I will say one word, and you will say the first thing that comes to your mind when you read that word. Just say the first word that occurs to you. OK, here we go. What did you think of when you read that? The idea of discipline being synonymous with punishment is ingrained in our psyche. Not only does it help you eliminate power struggles, but soon your kids will be voluntarily choosing cooperation and good behavior!
Positive Discipline 101: How to Discipline a Child in a Way That Actually Works
Positive Discipline How to Discipline a Child in a Way That Actually Works - A Fine Parent
American schools remain either separate and unequal, or negatively affected by tracking systems within them that create a racialized, gendered and classist achievement gap. Even 64 years after Brown v. Board of Education, students of color are consistently at the bottom. One reason for this disparity in education is the concept of hyper discipline, in which students of color are disproportionately disciplined for their behavior.
School Discipline & Pushout Prevention
For teenagers, discipline is about agreeing on and setting appropriate limits and helping them behave within those limits. When your child was younger, you probably used a range of discipline strategies to teach him the basics of good behaviour. Now your child is growing into a teenager, you can use limits and boundaries to help him learn independence , take responsibility for his behaviour and its outcomes, and solve problems. Your child needs these skills to become a young adult with her own standards for appropriate behaviour and respect for others. An important part of this is learning to stick to some clear rules, agreed on in advance, and with agreed consequences.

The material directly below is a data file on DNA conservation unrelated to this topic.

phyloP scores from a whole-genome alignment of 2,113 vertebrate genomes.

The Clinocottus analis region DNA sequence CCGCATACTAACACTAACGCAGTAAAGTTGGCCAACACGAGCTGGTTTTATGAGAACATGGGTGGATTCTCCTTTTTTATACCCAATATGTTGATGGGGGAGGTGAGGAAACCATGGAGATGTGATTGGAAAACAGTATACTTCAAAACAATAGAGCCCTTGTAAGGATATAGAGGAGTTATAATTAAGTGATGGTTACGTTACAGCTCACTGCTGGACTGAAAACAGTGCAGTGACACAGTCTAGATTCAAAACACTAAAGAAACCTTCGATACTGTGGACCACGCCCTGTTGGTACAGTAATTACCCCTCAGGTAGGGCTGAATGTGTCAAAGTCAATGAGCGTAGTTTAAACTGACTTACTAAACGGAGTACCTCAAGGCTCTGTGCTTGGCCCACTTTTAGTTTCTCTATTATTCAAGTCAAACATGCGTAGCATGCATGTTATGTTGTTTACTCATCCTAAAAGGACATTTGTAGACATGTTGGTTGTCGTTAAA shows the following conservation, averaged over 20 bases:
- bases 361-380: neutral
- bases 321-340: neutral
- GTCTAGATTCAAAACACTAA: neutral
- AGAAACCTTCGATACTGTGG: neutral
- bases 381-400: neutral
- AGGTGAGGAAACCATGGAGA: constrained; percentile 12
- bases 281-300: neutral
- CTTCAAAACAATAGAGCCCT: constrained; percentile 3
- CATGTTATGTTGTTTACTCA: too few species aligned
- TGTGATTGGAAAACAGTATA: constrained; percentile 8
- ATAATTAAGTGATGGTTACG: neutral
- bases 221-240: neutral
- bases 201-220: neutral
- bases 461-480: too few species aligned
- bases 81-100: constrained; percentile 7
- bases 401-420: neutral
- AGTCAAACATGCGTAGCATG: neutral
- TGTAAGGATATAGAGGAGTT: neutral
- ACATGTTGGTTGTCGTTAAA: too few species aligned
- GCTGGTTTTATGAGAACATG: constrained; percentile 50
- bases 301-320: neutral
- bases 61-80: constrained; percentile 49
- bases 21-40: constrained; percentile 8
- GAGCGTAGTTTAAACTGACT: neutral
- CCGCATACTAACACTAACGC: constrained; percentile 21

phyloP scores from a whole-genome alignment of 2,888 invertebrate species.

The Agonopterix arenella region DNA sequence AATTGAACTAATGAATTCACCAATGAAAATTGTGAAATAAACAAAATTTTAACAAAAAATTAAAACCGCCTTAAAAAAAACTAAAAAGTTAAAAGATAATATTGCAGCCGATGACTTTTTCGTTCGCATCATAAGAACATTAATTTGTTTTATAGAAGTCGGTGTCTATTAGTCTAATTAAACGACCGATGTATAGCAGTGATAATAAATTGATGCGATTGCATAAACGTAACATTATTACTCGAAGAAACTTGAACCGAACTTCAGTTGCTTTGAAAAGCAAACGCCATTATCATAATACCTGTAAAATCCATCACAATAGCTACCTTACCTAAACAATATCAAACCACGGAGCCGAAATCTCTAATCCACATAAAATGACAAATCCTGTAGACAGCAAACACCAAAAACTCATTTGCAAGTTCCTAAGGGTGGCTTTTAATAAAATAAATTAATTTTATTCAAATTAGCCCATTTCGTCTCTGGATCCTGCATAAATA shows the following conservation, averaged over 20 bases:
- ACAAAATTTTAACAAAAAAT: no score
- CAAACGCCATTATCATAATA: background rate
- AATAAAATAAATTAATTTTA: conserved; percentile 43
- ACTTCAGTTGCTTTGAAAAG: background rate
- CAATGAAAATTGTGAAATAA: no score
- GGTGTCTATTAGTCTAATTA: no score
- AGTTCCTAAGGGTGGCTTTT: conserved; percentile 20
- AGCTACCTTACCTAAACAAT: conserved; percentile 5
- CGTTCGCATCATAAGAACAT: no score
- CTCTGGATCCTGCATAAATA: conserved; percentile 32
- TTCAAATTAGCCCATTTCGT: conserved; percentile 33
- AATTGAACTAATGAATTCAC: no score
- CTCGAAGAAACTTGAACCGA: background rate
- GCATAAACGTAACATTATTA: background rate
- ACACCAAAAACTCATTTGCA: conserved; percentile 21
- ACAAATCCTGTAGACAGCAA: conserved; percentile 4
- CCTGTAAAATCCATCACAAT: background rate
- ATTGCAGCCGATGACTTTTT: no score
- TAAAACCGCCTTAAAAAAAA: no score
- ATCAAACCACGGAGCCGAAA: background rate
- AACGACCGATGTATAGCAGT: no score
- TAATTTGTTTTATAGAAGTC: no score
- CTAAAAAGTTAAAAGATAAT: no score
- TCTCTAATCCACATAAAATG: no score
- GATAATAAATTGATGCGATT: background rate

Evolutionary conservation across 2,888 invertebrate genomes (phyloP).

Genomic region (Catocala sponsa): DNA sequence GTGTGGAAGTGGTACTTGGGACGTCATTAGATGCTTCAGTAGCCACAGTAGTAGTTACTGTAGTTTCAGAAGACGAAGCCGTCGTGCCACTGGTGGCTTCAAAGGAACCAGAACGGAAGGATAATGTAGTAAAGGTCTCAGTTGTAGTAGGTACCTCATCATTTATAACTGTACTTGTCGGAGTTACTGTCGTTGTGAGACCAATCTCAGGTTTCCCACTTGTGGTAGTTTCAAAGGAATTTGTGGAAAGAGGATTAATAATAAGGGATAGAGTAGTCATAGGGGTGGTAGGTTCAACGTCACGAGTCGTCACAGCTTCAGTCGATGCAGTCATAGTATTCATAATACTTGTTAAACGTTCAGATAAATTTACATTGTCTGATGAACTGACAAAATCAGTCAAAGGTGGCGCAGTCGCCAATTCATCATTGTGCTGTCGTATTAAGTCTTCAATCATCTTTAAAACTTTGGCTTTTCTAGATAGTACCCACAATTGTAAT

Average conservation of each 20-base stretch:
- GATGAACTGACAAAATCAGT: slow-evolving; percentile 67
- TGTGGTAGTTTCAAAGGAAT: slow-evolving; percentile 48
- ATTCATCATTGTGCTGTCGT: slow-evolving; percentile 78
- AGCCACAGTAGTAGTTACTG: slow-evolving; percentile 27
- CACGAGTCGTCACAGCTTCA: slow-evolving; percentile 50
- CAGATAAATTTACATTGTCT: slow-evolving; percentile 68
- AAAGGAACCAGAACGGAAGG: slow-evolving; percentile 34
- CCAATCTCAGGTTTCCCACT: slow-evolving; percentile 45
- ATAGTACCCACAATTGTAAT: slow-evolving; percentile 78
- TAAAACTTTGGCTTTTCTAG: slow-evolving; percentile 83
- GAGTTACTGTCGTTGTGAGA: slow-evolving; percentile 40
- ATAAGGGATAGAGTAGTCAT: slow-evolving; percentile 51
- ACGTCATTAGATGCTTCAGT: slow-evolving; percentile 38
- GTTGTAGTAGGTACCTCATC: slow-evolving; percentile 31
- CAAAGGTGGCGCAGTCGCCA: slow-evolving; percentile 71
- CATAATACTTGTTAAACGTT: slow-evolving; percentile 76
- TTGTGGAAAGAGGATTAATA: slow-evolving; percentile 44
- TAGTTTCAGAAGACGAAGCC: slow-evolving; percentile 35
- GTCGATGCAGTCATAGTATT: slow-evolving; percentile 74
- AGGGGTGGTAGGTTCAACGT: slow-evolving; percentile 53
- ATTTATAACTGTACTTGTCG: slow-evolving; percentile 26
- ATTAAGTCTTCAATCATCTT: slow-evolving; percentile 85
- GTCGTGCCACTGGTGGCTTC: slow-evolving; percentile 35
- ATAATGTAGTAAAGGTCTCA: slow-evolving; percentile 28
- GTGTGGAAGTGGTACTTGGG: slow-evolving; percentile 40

From elementary school through college, girls are more disciplined about their schoolwork than boys; they study harder and get better grades. Girls consistently outperform boys academically. And yet, men nonetheless hold a staggering 95 percent of the top positions in the largest public companies. What if those same habits that propel girls to the top of their class — their hyper-conscientiousness about schoolwork — also hold them back in the work force?